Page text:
Internalities, mechanisms, and booze

NZIER has released an “Insight” on internalities – specifically stating that this is one way we could justify some of the costs in the BERL alcohol report as being policy relevant.  Eric Crampton discussed the release here.

What are internalities?  Internalities is the name for the cost associated with not being able to “commit” to the best set of actions over time (time inconsistency).  For example, on a Friday morning you might think about your weekend and decide it would be best if you only drank 2 beers that night.  However, once you started drinking you suddenly decided to have more – something you undoubtably regret the next day.  In this case, the inability to commit to the “optimal plan” has costs – costs that are not external but ARE policy relevant (contrary to my slogan here).

Now, both the people from BERL and NZIER that raised the internality issue are correct, and both sets of economists have far more experience and knowledge in the area of time inconsistency (I am only a macroeconomist after all).  However, there is one important point for me here – internalities matter because of commitment, and so mechanisms to aid commitment can be solutions.

Why is this so important?  Well when we look at the impact of a persons action on themselves it is often easier to develop mechanisms to solve this than in the case of “externalities” (where someones action influences an unrelated party).

In the case of alcohol there are a number of “pre-commitment mechanisms” avaliable to improve outcomes.  If we can figure out what the private cost of establishing these mechanisms is, and we see people not use these mechanisms, then we have an upper bound on the relevant “internality” associated with commitment issue!!!

So lets ask ourselves – how costly is it to commit to not drinking too much?  Some mechanisms are:

  • Leaving your wallet at home and only bringing in a limited amount of cash (when going to town).
  • Buying smaller portions of alcohol (when staying home).
  • Dressing badly (when going into town).
  • Committing to do something the next day which sufficiently increases the cost of drinking during the “temptation” period.

I have seen all these mechanisms in action.  They are costly, but not that costly.  As a result, my impression is that the policy relevant loss associated with the “internality” will be quite small.

  • ben

    Good post Matt.

    The main concern I have with the internality argument is with testability. How do you detect an internality?

    The only approach I have seen, and one I think is implicit in the BERL report, is to give the consumer an objective function (e.g. maximising longevity) and then detecting an internality by observing behaviour that is inconsistent with that objective.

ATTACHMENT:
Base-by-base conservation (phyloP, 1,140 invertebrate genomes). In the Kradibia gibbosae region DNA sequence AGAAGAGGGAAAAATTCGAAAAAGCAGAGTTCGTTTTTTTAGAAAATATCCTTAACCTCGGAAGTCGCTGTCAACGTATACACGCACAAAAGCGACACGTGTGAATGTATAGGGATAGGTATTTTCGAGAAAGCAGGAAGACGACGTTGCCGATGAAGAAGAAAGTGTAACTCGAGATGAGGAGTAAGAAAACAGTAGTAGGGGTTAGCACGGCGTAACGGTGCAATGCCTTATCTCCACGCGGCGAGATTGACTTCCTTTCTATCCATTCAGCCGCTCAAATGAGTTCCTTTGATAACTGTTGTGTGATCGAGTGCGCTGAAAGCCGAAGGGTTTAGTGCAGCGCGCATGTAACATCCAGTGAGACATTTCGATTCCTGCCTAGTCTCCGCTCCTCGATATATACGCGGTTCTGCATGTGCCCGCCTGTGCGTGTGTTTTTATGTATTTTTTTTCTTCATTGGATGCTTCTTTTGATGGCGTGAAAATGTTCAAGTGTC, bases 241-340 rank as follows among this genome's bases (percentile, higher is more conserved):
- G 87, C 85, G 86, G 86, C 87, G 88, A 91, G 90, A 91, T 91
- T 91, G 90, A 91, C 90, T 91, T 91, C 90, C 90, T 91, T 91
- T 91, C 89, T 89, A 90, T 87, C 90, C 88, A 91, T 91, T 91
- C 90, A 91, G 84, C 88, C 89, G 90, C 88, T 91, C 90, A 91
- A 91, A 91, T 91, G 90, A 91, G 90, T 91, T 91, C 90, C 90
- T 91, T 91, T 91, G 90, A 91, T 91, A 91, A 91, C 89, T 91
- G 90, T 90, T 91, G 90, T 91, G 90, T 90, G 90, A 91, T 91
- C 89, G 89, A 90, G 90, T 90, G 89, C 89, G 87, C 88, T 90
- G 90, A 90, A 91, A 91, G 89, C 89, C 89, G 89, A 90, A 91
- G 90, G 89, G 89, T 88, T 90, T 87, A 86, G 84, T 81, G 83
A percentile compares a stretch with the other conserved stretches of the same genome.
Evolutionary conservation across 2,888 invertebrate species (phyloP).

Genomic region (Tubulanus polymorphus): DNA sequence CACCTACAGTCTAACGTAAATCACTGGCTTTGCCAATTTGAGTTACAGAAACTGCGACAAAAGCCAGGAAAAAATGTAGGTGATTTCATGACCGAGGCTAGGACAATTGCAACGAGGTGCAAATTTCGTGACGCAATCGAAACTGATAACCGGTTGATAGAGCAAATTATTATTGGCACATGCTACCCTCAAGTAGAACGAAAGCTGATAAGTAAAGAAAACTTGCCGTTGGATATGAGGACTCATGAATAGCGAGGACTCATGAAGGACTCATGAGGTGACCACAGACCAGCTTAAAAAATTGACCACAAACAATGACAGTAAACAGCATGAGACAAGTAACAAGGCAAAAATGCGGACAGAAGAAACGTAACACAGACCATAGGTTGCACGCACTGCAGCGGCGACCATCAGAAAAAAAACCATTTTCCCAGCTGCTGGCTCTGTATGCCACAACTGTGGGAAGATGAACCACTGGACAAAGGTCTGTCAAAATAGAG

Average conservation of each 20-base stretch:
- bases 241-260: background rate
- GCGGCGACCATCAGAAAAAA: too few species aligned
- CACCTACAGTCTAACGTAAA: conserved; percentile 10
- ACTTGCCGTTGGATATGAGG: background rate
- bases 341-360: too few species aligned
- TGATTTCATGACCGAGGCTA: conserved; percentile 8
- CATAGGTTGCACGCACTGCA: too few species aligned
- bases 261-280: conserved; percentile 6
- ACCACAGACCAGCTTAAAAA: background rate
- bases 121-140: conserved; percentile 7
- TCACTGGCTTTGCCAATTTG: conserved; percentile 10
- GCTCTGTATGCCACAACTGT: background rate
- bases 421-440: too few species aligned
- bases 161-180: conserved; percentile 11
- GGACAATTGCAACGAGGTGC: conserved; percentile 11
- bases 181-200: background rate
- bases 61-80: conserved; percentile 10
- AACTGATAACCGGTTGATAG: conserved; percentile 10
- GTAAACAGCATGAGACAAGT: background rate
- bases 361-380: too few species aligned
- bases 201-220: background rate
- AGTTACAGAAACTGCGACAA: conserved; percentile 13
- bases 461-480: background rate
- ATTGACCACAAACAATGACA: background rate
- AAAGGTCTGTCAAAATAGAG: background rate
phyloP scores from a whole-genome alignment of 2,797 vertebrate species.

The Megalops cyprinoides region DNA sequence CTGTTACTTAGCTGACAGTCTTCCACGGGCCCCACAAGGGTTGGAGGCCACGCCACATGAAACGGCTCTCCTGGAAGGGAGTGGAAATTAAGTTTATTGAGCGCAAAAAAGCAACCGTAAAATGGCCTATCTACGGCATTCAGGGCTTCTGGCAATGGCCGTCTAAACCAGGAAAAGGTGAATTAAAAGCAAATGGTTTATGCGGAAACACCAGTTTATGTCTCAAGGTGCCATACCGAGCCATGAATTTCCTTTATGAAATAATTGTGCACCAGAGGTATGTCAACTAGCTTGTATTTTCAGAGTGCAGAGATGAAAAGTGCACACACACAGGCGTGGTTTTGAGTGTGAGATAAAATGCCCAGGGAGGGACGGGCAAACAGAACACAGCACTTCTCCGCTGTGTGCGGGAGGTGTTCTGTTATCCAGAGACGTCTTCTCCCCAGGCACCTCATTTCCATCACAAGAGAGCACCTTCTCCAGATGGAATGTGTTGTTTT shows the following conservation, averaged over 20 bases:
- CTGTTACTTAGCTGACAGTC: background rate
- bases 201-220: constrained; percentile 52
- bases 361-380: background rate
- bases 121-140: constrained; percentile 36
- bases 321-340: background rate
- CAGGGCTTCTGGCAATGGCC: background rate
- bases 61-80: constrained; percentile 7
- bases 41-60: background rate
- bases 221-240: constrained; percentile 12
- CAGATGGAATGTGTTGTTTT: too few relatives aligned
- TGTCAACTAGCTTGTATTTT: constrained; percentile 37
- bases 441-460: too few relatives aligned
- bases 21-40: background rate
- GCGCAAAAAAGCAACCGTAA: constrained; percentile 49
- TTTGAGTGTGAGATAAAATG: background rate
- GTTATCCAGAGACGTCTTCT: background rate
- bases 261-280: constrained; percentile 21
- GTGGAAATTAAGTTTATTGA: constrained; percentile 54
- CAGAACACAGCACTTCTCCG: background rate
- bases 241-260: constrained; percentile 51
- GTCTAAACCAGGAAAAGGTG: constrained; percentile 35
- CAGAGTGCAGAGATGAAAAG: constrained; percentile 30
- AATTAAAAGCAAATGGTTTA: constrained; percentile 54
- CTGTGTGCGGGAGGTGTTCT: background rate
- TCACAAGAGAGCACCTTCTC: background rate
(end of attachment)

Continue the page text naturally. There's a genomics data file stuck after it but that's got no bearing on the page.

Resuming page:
But there are two reasons for such a departure in behaviour. One is internality. The other is that the consumer has a different objective! (A third possibility is that behaviour is complex and dynamic and your modeling of that behaviour doesn’t capture what in fact is consistent with that objective. A fourth is that one’s objectives change over time).

    So how does one actually test for the difference?

    If one sees an appropriate role for government policy to tell its citizens what their objective function should be, then it doesn’t matter: whether by internality or the wrong objective function, that behaviour needs fixing.

    But if government’s role is to fix internalities only, then testing really matters. How do you do it?

  • @ben

    That is a reason why it is often preferable to have mechanisms with voluntary opt-in.

  • All of your mechanisms sound excellent for casual drinkers who don’t want to have a big night. I’m unconvinced that they would be as effective for alcoholics. While I think you may be underestimating how costly addiction is to an alcoholic, I would agree that tax policy is a very crude tool for addressing alcoholism.

    One obvious way to detect internalities is to look for evidence of time inconsistent behaviour. Addicts who repeatedly try and fail to quit, for instance. Where intentions differ from future actions there may be internalities at work. Of course, there are other possible reasons for time inconsistency so it’s not certain, by any means.

  • There is also the external regulation of internalities in the form of licenced alcohol retailers. Namely, retailers can lose their licence for selling to intoxicated people. Licenced managers can and do limit the commitment of the most dedicated lush.